The official site of the film while introducing the film and its background says
Over a year later, with thousands dead and counting, the ongoing conflict in Syria has become a microcosm for the complicated politics of the region, and an unsavory reflection of the world at large. Against the backdrop of the Arab Spring, NATO’s toppling of Moammar Qaddafi in Libya, and the complicated politics of the region, this film seeks to explore the Syrian conflict through the humanity of the civilians who have been killed, abused, and displaced to the squalor of refugee camps. In all such conflicts, large and small, it is civilians—women and children, families and whole communities—who suffer at the leisure of those in power. While focusing on the plight of those caught in the crossfire of the hegemons, we seek to unravel the conflict by exploring the motivations of its actors—the Ba’athist regime of Bashar al-Assad, the Free Syrian Army and other geopolitical players like the United States, Israel, Russia, China, Iran, Lebanon, Turkey, the Gulf countries… When elephants go to war, it is the grass that suffers. This is a film about the elephants, but made for the grasses.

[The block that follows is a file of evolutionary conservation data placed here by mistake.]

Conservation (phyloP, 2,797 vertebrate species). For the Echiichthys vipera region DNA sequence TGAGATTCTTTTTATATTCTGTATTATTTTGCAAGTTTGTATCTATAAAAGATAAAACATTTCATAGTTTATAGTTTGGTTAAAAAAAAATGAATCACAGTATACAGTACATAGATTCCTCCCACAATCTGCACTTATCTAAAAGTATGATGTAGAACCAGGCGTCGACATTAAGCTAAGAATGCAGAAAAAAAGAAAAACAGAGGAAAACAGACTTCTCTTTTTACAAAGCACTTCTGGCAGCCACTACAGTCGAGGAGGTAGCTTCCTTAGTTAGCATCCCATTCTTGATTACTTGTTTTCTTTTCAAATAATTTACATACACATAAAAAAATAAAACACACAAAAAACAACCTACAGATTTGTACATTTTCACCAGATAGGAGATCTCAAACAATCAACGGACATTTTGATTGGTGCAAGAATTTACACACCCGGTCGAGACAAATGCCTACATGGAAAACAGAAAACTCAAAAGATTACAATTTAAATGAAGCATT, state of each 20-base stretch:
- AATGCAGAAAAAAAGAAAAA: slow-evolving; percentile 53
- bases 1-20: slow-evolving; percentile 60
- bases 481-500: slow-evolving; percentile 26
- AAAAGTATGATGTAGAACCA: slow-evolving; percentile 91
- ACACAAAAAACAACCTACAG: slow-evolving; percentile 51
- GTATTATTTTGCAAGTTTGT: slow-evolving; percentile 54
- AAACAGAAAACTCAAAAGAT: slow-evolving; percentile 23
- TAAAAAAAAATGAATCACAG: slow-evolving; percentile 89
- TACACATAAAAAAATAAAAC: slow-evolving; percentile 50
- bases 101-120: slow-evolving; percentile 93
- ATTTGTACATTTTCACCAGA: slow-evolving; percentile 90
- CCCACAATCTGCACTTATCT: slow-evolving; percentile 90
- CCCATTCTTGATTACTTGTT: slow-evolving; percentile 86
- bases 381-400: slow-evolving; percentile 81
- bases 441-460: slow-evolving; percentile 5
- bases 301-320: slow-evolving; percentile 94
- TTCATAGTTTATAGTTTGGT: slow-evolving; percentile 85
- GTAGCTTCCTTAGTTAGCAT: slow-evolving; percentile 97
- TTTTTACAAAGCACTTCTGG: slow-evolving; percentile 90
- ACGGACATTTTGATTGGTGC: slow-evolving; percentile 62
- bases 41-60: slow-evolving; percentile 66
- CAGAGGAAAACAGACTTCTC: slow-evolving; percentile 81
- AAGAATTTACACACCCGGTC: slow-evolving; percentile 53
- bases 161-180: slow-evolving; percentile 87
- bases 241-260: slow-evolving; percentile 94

In May 2012, director Iara Lee participated in a press delegation to the Turkish refugee camps housing Syrian exiles, where she interviewed those who have been most affected by the bloody conflict. Some who fled to the camps identify as militants, others are committed to nonviolent tactics, and many more are just trying to live in peace without repression. Each may have his or her own opinion about the decision of some actors to take up arms, or about whether the international community should try to topple the regime. Ultimately, however, any understanding of the Syrian conflict and its costs should be rooted in recognizing the humanity and suffering of these refugees. This film is one effort to do just that.
For people living in UK, the film will be screened at Birmingham Library Theatre – Sept. 29, 2012 at 6:30 pm.